Congratulations to University of Oxford's Sara Green and LSE's Ayman Triki for their prize-winning dissertations!
The field for the 2022 Algerian Studies Master's Dissertation Prize was strong with a diverse range of topics, but the judges were particularly impressed by Sara’s study of female colonial ethnography, which won first prize. The judges awarded second prize to Ayman’s analysis of the Maghreb cold war.
For Sara Green's prizewinning work, the judges remarked on the original approach to female colonial ethnography in the context of Algeria, and the Tuareg in particular. They commended the author’s sensitive consideration of the interaction between racial, religious and gender categories. Overall, the judges found the argument very eloquently written and an original contribution to a presently under-studied area.
For Ayman's dissertation, the judges were impressed with the author’s understanding of critical and ontological security approaches pertaining to the tensions that exist between Algeria and Morocco and the Western Saharan's plight for self-determination. The overall argument is coherent, methodologically sound and a valuable contribution to the literature on the topic.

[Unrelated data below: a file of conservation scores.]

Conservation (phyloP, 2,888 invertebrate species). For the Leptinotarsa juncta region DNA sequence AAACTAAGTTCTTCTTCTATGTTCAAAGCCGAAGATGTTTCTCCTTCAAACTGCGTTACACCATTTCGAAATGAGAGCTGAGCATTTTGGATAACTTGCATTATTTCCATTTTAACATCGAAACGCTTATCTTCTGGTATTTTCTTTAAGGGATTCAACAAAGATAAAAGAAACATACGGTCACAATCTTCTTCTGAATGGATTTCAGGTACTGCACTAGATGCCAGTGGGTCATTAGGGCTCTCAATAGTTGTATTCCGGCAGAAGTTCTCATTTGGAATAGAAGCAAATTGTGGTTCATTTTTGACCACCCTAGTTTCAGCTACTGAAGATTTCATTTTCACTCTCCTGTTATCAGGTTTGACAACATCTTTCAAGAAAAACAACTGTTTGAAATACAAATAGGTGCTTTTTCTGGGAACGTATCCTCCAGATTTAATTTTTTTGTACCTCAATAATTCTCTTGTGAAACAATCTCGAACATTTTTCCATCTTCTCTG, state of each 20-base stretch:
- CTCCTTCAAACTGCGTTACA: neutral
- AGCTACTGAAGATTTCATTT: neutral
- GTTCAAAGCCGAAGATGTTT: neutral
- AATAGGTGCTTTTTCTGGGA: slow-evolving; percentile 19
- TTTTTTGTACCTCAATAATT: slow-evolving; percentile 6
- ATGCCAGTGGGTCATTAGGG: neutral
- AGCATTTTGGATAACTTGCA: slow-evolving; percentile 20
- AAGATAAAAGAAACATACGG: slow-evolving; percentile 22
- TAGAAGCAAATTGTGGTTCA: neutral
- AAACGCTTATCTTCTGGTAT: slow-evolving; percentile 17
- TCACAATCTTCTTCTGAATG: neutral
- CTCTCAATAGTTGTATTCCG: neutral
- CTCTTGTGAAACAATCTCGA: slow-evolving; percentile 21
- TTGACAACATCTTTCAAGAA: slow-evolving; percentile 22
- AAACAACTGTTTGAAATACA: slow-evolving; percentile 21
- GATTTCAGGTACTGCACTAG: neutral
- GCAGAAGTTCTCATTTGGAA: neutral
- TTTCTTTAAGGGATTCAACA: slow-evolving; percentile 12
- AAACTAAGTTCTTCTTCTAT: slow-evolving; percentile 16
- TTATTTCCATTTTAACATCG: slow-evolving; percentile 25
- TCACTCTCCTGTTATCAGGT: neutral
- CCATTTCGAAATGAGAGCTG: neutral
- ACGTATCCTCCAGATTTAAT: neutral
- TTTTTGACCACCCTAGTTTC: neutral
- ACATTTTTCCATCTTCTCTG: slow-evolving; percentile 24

Launched by the Society for Algerian Studies and the LSE Middle East Centre, this prize is aimed at Master’s students in the UK conducting research on Algeria. It is designed to encourage and celebrate outstanding research focussed on Algeria.
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Sara Green | University of Oxford
1st Prize: 'Tear off the veil that still hides mores, customs and ideas': Sexuality, Racialised Femininities and Problematising Islam in the French Algerian Ethnographic Imaginaire, 1881-1931
After completing an MSt in Global and Imperial History, Sara is currently a Dphil candidate in History at Oxford.
2nd Prize: The Endless Maghreb Cold War: Ontological Security, Algeria and the Protracted Western Sahara Conflict
Ayman recently graduated from LSE with an MSc in International Relations. His research interests include Ontological Security and Postcolonial Studies, having published work on these topics for E-International Relations and the LSE International Development Review.